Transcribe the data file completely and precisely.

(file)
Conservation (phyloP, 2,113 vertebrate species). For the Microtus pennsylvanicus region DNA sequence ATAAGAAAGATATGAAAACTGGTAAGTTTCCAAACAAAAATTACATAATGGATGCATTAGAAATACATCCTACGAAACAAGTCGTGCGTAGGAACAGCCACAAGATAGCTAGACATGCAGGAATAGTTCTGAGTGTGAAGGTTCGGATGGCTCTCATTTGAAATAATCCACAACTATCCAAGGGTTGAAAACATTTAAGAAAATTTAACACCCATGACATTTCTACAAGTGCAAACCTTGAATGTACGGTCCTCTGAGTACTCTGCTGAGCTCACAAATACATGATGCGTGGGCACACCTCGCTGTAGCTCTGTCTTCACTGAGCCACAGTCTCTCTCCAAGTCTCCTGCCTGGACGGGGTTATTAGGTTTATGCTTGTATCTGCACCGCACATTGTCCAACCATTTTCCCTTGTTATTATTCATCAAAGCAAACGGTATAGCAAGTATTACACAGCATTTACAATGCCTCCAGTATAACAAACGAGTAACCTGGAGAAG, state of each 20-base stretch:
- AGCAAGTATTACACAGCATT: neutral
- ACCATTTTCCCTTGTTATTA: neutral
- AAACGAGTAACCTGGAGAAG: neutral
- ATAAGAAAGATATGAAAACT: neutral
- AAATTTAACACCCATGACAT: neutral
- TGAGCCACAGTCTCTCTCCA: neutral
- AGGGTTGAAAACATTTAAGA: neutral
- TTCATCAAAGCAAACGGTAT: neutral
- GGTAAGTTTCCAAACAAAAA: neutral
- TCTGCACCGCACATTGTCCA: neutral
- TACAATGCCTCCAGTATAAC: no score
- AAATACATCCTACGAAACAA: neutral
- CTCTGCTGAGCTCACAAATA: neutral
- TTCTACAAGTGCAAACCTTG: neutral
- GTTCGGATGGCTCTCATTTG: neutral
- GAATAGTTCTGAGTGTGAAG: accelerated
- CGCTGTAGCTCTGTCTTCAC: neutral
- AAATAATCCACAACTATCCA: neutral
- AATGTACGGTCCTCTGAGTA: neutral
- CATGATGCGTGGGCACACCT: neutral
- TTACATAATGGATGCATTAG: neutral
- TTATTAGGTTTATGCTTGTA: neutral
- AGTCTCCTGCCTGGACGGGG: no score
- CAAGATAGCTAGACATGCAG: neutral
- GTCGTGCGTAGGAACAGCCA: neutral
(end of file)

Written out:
Conservation (phyloP, 2,113 vertebrate species). For the Microtus pennsylvanicus region DNA sequence ATAAGAAAGATATGAAAACTGGTAAGTTTCCAAACAAAAATTACATAATGGATGCATTAGAAATACATCCTACGAAACAAGTCGTGCGTAGGAACAGCCACAAGATAGCTAGACATGCAGGAATAGTTCTGAGTGTGAAGGTTCGGATGGCTCTCATTTGAAATAATCCACAACTATCCAAGGGTTGAAAACATTTAAGAAAATTTAACACCCATGACATTTCTACAAGTGCAAACCTTGAATGTACGGTCCTCTGAGTACTCTGCTGAGCTCACAAATACATGATGCGTGGGCACACCTCGCTGTAGCTCTGTCTTCACTGAGCCACAGTCTCTCTCCAAGTCTCCTGCCTGGACGGGGTTATTAGGTTTATGCTTGTATCTGCACCGCACATTGTCCAACCATTTTCCCTTGTTATTATTCATCAAAGCAAACGGTATAGCAAGTATTACACAGCATTTACAATGCCTCCAGTATAACAAACGAGTAACCTGGAGAAG, state of each 20-base stretch:
- AGCAAGTATTACACAGCATT: neutral
- ACCATTTTCCCTTGTTATTA: neutral
- AAACGAGTAACCTGGAGAAG: neutral
- ATAAGAAAGATATGAAAACT: neutral
- AAATTTAACACCCATGACAT: neutral
- TGAGCCACAGTCTCTCTCCA: neutral
- AGGGTTGAAAACATTTAAGA: neutral
- TTCATCAAAGCAAACGGTAT: neutral
- GGTAAGTTTCCAAACAAAAA: neutral
- TCTGCACCGCACATTGTCCA: neutral
- TACAATGCCTCCAGTATAAC: no score
- AAATACATCCTACGAAACAA: neutral
- CTCTGCTGAGCTCACAAATA: neutral
- TTCTACAAGTGCAAACCTTG: neutral
- GTTCGGATGGCTCTCATTTG: neutral
- GAATAGTTCTGAGTGTGAAG: accelerated
- CGCTGTAGCTCTGTCTTCAC: neutral
- AAATAATCCACAACTATCCA: neutral
- AATGTACGGTCCTCTGAGTA: neutral
- CATGATGCGTGGGCACACCT: neutral
- TTACATAATGGATGCATTAG: neutral
- TTATTAGGTTTATGCTTGTA: neutral
- AGTCTCCTGCCTGGACGGGG: no score
- CAAGATAGCTAGACATGCAG: neutral
- GTCGTGCGTAGGAACAGCCA: neutral